The 2015 edition of the New York Film Festival (September 25 to October 11) will host the world premiere of Laura Poitras’ follow-up to her Oscar-winning documentary “CITIZENFOUR,” as well as those of new filmic portraits of Nora Ephron, Ingrid Bergman and Kitty Genovese.
In “Field of Vision: New Episodic Nonfiction,” Poitras offers a collection of shorts, including installments of “Asylum,” in which the filmmaker chronicles Julian Assange’s new life at the Ecuadorian embassy.
Nora Ephron’s son Jacob Bernstein remembers his mother and her wit in “Everything Is Copy,” while actress Alicia Vikander brings Ingrid Berman’s thoughts to the screen in Stig Björkman’s “Ingrid Bergman in Her Own Words.” James Solomon dives into the life of Kitty Genovese, a woman who was made into a misleading myth after her violent death, in “The Witness,” and politics, activism and insurrection are explored and questioned in a trio of women-directed docs: Pamela Yates’ “Rebel Citizen,” Carmen Castillo’s “We Are Alive” and Michael Camerini and Shari Robertson’s “Immigration Battle.”
Here are the women-directed and women-centric films that’ll screen as part of NYFF 2015’s doc lineup. Descriptions are courtesy of the Film Society at Lincoln Center.
Everything Is Copy
Jacob Bernstein, 2015, USA, DCP, 89m
Jacob Bernstein’s extremely entertaining film is a tribute to his mother Nora Ephron: Hollywood-raised daughter of screenwriters who grew up to be an ace reporter turned piercingly funny essayist turned novelist/screenwriter/playwright/director. Ephron comes vibrantly alive onscreen via her words; the memories of her sisters, colleagues, former spouses, and many friends; scenes from her movies; and, above all, her own inimitable presence. Watch any given moment of Ephron being her sparkling but caustically witty self (for instance, this response to a scolding talk show host—“You have a soft spot for Julie Nixon, don’t you. See, I don’t…”) and you find it hard to believe that she’s been gone from our midst for three years. Everything Is Copy (Ephron’s motto, inherited from her mother) is a lovingly drawn but frank portrait and, incidentally, a vivid snapshot of an earlier, livelier, bitchier, and funnier moment in New York culture. An HBO Documentary Films release. World Premiere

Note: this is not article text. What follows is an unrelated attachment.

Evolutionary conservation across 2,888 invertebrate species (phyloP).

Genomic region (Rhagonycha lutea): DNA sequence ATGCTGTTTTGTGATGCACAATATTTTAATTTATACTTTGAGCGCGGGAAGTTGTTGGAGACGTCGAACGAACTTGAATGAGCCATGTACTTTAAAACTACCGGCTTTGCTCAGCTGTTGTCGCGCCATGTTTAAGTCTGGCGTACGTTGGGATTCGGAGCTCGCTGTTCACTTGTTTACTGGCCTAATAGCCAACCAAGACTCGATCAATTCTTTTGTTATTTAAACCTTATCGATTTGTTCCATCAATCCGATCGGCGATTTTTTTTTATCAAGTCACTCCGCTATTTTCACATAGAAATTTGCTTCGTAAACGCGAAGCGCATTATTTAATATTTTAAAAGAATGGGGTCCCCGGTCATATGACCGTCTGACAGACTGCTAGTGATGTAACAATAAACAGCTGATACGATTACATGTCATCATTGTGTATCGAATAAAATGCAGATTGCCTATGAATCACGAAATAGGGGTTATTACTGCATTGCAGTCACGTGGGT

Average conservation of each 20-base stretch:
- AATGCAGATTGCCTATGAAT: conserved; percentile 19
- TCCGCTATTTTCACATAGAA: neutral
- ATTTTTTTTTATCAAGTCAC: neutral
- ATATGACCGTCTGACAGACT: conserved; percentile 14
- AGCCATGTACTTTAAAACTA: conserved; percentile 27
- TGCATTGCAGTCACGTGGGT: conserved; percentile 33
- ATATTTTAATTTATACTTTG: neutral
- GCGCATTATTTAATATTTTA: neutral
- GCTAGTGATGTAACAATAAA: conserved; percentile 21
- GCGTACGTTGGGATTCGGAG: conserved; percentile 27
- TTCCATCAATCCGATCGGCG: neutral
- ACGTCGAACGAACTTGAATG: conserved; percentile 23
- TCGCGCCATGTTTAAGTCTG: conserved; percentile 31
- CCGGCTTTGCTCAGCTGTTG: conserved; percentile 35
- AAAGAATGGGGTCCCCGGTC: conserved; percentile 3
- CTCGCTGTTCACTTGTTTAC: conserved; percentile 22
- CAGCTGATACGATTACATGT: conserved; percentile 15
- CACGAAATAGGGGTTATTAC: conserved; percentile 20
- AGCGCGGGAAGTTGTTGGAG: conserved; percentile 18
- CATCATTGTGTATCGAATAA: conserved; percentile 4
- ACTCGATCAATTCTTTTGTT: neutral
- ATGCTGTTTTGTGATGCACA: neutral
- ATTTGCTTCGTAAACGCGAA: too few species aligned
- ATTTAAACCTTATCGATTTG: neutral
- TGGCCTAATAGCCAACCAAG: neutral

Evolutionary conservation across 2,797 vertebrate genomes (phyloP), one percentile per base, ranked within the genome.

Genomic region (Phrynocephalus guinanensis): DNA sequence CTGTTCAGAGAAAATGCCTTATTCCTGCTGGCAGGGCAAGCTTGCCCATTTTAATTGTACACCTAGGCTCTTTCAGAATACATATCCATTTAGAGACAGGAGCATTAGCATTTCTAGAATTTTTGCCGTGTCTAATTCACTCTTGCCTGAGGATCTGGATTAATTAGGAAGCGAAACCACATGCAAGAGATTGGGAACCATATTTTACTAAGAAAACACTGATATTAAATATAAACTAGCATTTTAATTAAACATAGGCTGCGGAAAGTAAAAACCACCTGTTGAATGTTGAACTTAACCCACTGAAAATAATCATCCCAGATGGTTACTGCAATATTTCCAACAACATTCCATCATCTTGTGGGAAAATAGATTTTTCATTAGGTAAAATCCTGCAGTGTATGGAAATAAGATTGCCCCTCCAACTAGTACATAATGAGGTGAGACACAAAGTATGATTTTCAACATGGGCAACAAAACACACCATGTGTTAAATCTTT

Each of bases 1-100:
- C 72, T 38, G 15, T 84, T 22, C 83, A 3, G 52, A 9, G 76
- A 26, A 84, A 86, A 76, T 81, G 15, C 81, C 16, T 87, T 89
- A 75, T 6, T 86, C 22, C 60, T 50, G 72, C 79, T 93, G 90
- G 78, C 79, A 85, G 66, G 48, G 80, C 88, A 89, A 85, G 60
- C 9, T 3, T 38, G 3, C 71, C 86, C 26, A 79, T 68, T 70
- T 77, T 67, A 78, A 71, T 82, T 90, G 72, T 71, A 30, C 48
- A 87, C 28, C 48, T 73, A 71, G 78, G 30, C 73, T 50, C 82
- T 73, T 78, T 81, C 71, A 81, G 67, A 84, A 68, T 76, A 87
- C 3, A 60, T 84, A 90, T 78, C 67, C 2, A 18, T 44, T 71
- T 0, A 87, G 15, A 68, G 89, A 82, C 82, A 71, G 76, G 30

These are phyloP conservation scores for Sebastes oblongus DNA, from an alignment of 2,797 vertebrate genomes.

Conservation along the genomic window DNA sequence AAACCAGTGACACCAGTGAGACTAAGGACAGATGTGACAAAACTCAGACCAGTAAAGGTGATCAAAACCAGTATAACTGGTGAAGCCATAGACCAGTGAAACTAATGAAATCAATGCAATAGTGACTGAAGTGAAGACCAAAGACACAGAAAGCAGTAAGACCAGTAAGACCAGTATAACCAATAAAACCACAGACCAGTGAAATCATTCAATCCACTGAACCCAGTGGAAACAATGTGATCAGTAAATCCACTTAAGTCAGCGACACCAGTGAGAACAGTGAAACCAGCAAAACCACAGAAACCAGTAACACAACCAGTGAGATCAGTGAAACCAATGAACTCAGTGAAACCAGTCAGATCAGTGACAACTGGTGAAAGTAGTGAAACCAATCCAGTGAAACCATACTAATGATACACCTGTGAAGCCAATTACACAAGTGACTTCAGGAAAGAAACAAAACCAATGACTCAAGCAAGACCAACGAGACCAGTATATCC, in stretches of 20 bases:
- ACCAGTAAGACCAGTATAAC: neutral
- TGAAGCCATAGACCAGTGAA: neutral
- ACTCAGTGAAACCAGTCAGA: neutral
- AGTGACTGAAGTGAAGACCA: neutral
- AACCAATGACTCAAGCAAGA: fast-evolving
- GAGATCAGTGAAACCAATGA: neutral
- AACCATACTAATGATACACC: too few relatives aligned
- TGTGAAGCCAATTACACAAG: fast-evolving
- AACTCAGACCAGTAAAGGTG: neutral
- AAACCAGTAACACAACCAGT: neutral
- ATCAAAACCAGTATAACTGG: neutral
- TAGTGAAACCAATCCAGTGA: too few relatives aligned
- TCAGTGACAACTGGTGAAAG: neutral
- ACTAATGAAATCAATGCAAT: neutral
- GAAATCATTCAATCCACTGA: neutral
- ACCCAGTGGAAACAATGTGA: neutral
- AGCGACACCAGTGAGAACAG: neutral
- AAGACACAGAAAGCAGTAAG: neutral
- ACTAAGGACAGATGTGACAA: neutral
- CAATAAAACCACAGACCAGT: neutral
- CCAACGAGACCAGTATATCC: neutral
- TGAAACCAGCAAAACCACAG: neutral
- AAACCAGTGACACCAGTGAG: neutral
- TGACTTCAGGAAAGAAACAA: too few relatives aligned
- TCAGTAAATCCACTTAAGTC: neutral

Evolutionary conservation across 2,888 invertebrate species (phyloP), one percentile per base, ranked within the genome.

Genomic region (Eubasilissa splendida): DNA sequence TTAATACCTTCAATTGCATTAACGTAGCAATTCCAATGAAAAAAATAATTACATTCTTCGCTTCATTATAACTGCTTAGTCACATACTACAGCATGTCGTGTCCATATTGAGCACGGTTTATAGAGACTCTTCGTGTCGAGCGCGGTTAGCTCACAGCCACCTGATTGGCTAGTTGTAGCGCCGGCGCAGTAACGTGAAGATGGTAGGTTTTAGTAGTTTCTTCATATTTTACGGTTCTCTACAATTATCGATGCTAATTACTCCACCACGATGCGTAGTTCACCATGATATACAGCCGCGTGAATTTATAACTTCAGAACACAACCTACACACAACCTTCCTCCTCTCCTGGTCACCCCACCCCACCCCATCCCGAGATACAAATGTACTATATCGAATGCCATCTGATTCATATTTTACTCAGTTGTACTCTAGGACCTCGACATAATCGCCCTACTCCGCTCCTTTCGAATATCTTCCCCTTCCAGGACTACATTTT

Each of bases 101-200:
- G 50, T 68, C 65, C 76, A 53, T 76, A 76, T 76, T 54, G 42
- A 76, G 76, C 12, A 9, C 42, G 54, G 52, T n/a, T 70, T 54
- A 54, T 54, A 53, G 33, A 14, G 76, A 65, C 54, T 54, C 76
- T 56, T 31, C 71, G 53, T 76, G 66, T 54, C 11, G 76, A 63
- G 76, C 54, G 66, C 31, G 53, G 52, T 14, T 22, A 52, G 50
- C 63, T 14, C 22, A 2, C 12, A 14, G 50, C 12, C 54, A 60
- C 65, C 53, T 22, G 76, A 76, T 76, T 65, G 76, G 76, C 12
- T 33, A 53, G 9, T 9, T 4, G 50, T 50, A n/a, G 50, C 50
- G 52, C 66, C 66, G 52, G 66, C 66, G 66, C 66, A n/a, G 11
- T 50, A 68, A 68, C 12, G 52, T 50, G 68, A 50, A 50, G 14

Field of Vision: New Episodic Nonfiction
Laura Poitras, USA/Germany, 2015, HDCAM
A selection of short-form episodic works, including installments of Asylum, in which Laura Poitras (whose CITIZENFOUR had its world premiere at last year’s NYFF) shadows WikiLeaks founder Julian Assange as he publishes classified diplomatic cables and seeks asylum in London’s Ecuadorian embassy. World Premiere
Michael Camerini & Shari Robertson, USA, 2015, DCP, 111m
Michael Camerini and Shari Robertson have been chronicling the protracted struggle for American immigration reform over the past 16 years, crossing the country numerous times to film politicians and activists on both sides of this great and divisive issue. They gained unprecedented fly-on-the-wall access to the key players in Washington as they rode the momentum toward the passage of a bipartisan bill, only to see it shot down, which meant that they had to begin pushing the boulder back up the hill all over again. Two years ago, NYFF51 screened Camerini and Robertson’s series of immigration films, How Democracy Works, and now we present Immigration Battle, their final film on the subject. The key player this time is Democrat Luis Gutiérrez, the charismatic U.S. Representative for the 4th congressional district of Illinois, who negotiates his way through this political minefield—past an obstructionist majority playing to an anti-immigrant base and a President who has just been dubbed the “Deporter-in-Chief” by the pro-reform community—while keeping his eyes firmly fixed on the prize. World Premiere
Ingrid Bergman in Her Own Words
Stig Björkman, Sweden, 2015, DCP, 114m
Swedish with English subtitles